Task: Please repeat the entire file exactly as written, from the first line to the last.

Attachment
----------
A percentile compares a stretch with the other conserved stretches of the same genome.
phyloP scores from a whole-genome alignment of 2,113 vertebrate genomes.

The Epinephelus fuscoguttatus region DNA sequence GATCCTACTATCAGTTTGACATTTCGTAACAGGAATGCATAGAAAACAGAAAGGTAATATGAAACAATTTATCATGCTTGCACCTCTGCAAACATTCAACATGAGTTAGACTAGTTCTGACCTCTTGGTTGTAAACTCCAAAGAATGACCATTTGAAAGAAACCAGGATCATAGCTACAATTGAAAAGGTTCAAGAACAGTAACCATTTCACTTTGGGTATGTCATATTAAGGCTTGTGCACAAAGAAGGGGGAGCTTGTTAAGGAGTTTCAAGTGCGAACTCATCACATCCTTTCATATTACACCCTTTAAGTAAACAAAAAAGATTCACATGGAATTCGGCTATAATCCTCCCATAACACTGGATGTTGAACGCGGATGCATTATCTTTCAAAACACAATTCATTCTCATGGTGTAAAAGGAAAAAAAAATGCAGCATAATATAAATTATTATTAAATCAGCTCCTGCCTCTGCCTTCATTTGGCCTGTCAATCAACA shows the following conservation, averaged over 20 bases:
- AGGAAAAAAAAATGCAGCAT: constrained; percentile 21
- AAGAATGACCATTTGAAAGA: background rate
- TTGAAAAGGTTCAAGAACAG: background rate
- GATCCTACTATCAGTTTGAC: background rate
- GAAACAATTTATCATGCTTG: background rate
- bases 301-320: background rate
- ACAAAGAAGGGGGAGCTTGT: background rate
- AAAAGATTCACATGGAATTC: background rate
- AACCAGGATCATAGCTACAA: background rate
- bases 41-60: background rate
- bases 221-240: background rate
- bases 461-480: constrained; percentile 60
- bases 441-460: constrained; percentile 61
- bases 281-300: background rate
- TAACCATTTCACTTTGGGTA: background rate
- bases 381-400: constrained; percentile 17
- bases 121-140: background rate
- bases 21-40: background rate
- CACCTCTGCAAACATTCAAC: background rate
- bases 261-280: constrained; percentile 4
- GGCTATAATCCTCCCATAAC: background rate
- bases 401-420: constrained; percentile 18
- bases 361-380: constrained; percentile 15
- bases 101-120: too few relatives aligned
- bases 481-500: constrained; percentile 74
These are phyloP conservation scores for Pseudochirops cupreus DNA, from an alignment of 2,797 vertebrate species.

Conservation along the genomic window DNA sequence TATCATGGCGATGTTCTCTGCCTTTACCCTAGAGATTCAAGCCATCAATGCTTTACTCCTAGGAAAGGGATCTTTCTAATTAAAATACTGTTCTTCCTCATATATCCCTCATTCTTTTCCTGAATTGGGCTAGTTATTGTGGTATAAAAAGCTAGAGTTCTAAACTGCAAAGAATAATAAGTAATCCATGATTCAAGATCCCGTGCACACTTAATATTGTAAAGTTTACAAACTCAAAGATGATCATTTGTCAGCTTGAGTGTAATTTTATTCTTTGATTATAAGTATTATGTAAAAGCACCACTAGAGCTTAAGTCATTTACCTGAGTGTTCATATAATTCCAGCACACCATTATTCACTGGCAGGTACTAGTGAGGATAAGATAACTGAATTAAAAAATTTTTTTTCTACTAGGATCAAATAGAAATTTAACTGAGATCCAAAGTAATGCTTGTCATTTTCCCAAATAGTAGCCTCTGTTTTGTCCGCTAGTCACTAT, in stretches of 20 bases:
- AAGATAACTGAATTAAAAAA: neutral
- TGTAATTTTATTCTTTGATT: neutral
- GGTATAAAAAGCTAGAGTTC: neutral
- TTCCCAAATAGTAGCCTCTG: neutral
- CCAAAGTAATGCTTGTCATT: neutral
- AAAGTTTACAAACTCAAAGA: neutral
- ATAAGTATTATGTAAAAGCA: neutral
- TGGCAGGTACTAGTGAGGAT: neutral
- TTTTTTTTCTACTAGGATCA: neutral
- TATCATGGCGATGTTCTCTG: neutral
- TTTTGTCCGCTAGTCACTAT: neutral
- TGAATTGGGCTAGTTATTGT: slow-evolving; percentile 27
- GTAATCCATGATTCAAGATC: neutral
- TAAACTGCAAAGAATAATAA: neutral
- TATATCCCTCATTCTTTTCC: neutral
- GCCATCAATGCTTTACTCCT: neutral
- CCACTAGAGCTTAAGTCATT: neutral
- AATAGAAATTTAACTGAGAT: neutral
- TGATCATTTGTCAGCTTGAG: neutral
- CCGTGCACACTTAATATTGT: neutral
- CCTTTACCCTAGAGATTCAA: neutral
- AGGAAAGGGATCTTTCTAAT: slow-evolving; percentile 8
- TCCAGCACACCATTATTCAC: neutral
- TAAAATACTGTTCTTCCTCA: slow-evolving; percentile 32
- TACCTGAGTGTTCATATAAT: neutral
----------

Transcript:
A percentile compares a stretch with the other conserved stretches of the same genome.
phyloP scores from a whole-genome alignment of 2,113 vertebrate genomes.

The Epinephelus fuscoguttatus region DNA sequence GATCCTACTATCAGTTTGACATTTCGTAACAGGAATGCATAGAAAACAGAAAGGTAATATGAAACAATTTATCATGCTTGCACCTCTGCAAACATTCAACATGAGTTAGACTAGTTCTGACCTCTTGGTTGTAAACTCCAAAGAATGACCATTTGAAAGAAACCAGGATCATAGCTACAATTGAAAAGGTTCAAGAACAGTAACCATTTCACTTTGGGTATGTCATATTAAGGCTTGTGCACAAAGAAGGGGGAGCTTGTTAAGGAGTTTCAAGTGCGAACTCATCACATCCTTTCATATTACACCCTTTAAGTAAACAAAAAAGATTCACATGGAATTCGGCTATAATCCTCCCATAACACTGGATGTTGAACGCGGATGCATTATCTTTCAAAACACAATTCATTCTCATGGTGTAAAAGGAAAAAAAAATGCAGCATAATATAAATTATTATTAAATCAGCTCCTGCCTCTGCCTTCATTTGGCCTGTCAATCAACA shows the following conservation, averaged over 20 bases:
- AGGAAAAAAAAATGCAGCAT: constrained; percentile 21
- AAGAATGACCATTTGAAAGA: background rate
- TTGAAAAGGTTCAAGAACAG: background rate
- GATCCTACTATCAGTTTGAC: background rate
- GAAACAATTTATCATGCTTG: background rate
- bases 301-320: background rate
- ACAAAGAAGGGGGAGCTTGT: background rate
- AAAAGATTCACATGGAATTC: background rate
- AACCAGGATCATAGCTACAA: background rate
- bases 41-60: background rate
- bases 221-240: background rate
- bases 461-480: constrained; percentile 60
- bases 441-460: constrained; percentile 61
- bases 281-300: background rate
- TAACCATTTCACTTTGGGTA: background rate
- bases 381-400: constrained; percentile 17
- bases 121-140: background rate
- bases 21-40: background rate
- CACCTCTGCAAACATTCAAC: background rate
- bases 261-280: constrained; percentile 4
- GGCTATAATCCTCCCATAAC: background rate
- bases 401-420: constrained; percentile 18
- bases 361-380: constrained; percentile 15
- bases 101-120: too few relatives aligned
- bases 481-500: constrained; percentile 74
These are phyloP conservation scores for Pseudochirops cupreus DNA, from an alignment of 2,797 vertebrate species.

Conservation along the genomic window DNA sequence TATCATGGCGATGTTCTCTGCCTTTACCCTAGAGATTCAAGCCATCAATGCTTTACTCCTAGGAAAGGGATCTTTCTAATTAAAATACTGTTCTTCCTCATATATCCCTCATTCTTTTCCTGAATTGGGCTAGTTATTGTGGTATAAAAAGCTAGAGTTCTAAACTGCAAAGAATAATAAGTAATCCATGATTCAAGATCCCGTGCACACTTAATATTGTAAAGTTTACAAACTCAAAGATGATCATTTGTCAGCTTGAGTGTAATTTTATTCTTTGATTATAAGTATTATGTAAAAGCACCACTAGAGCTTAAGTCATTTACCTGAGTGTTCATATAATTCCAGCACACCATTATTCACTGGCAGGTACTAGTGAGGATAAGATAACTGAATTAAAAAATTTTTTTTCTACTAGGATCAAATAGAAATTTAACTGAGATCCAAAGTAATGCTTGTCATTTTCCCAAATAGTAGCCTCTGTTTTGTCCGCTAGTCACTAT, in stretches of 20 bases:
- AAGATAACTGAATTAAAAAA: neutral
- TGTAATTTTATTCTTTGATT: neutral
- GGTATAAAAAGCTAGAGTTC: neutral
- TTCCCAAATAGTAGCCTCTG: neutral
- CCAAAGTAATGCTTGTCATT: neutral
- AAAGTTTACAAACTCAAAGA: neutral
- ATAAGTATTATGTAAAAGCA: neutral
- TGGCAGGTACTAGTGAGGAT: neutral
- TTTTTTTTCTACTAGGATCA: neutral
- TATCATGGCGATGTTCTCTG: neutral
- TTTTGTCCGCTAGTCACTAT: neutral
- TGAATTGGGCTAGTTATTGT: slow-evolving; percentile 27
- GTAATCCATGATTCAAGATC: neutral
- TAAACTGCAAAGAATAATAA: neutral
- TATATCCCTCATTCTTTTCC: neutral
- GCCATCAATGCTTTACTCCT: neutral
- CCACTAGAGCTTAAGTCATT: neutral
- AATAGAAATTTAACTGAGAT: neutral
- TGATCATTTGTCAGCTTGAG: neutral
- CCGTGCACACTTAATATTGT: neutral
- CCTTTACCCTAGAGATTCAA: neutral
- AGGAAAGGGATCTTTCTAAT: slow-evolving; percentile 8
- TCCAGCACACCATTATTCAC: neutral
- TAAAATACTGTTCTTCCTCA: slow-evolving; percentile 32
- TACCTGAGTGTTCATATAAT: neutral